Co-owner of the Golden State Warriors Peter Guber, wrote a best-selling book, Tell to Win. In it he insists, rightly, that story trumps data every time. The story of “Let’s give the Golden State Warriors a beautiful new home in San Francisco, right on the water front,” sold our city leaders. But they forgot the facts: no parking, limited public transit, blocked views of the bay, and a loss of proportionality along this priceless stretch of shore.
Let’s try another story line: “Elevate before you celebrate. Don’t crowd the sea, nest the stadium in the air: put it right above the CalTrans station, just as Madison Square Garden perches above Penn Station in New York. Presto: available parking and unused rail yard space just a block to the south for more; the 280 freeway empties onto surface streets just a few blocks away, BART and Muni have stations within easy walking distance, and CalTrans riders can easily pop upstairs to see a game; sightlines to the bay remain possible, and proximity to AT&T park creates the potential for an extraordinary sports mecca. The stadium will rise several stories into the air but above that there’s an opportunity to build offices, condominiums and a hotel/restaurant complex that would form the perfect complement.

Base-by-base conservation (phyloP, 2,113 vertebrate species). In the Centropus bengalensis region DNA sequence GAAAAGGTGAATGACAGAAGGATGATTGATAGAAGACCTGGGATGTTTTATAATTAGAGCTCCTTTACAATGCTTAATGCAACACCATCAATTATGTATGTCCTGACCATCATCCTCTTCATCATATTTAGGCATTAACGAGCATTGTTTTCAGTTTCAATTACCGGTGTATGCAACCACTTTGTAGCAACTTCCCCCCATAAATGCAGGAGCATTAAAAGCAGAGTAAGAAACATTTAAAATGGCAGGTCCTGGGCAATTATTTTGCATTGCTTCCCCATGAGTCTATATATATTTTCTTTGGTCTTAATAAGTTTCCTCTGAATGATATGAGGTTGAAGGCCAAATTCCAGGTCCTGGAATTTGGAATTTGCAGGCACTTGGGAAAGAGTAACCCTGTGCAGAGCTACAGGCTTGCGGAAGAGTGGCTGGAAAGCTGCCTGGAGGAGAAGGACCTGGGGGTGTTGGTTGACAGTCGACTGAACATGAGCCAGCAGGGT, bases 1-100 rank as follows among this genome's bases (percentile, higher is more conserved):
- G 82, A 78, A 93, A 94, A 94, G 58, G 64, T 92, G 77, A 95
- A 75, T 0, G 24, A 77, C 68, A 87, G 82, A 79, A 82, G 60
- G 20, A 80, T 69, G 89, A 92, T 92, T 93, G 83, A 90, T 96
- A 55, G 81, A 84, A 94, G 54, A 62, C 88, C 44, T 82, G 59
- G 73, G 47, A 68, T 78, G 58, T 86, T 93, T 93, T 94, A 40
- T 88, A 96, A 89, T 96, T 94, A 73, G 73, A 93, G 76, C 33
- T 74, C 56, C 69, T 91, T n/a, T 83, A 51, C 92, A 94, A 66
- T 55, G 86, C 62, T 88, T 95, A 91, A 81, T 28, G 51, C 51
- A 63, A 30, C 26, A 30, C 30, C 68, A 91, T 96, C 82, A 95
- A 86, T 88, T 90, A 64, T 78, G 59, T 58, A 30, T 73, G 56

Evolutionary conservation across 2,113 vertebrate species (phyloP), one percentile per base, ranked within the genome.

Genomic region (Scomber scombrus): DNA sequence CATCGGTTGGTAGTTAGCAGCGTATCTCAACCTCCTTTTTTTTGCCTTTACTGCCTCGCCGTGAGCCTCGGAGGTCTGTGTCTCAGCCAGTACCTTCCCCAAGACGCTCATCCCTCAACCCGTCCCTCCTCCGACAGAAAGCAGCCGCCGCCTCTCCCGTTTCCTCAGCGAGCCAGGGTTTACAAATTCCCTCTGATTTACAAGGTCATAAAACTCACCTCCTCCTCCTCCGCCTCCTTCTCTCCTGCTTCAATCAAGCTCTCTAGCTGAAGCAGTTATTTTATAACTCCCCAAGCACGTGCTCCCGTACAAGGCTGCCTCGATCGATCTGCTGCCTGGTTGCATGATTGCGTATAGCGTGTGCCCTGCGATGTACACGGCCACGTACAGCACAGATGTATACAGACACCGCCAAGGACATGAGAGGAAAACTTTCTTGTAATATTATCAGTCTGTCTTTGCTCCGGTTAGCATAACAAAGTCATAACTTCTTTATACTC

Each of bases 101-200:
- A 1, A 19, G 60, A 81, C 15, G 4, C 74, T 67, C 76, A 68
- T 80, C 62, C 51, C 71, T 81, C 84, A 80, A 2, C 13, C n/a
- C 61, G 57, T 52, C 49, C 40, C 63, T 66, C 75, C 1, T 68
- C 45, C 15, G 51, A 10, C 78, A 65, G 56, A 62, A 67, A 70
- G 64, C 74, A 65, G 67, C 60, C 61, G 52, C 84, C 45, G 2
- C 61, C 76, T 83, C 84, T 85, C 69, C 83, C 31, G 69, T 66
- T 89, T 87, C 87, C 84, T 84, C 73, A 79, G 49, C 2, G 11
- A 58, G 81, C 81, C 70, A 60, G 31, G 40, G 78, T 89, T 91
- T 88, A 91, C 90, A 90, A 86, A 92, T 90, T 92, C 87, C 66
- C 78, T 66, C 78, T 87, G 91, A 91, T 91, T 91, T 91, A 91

The exiting story ihas serious flaws in it but the enthusiasm to bring the Warriors to the city made them seem inconsequential, at first. They are hardly that. Once we’ve heard the story, the facts slowly creep back into view and give very serious pause. Let’s welcome the Warriors by all means but do we want a Titanic on the waterfront when we can have an eagle in the air? I hope Mr. Guber and his partners bring their pogo sticks with them and take a good look at what awaits them as the ideal b-ball site.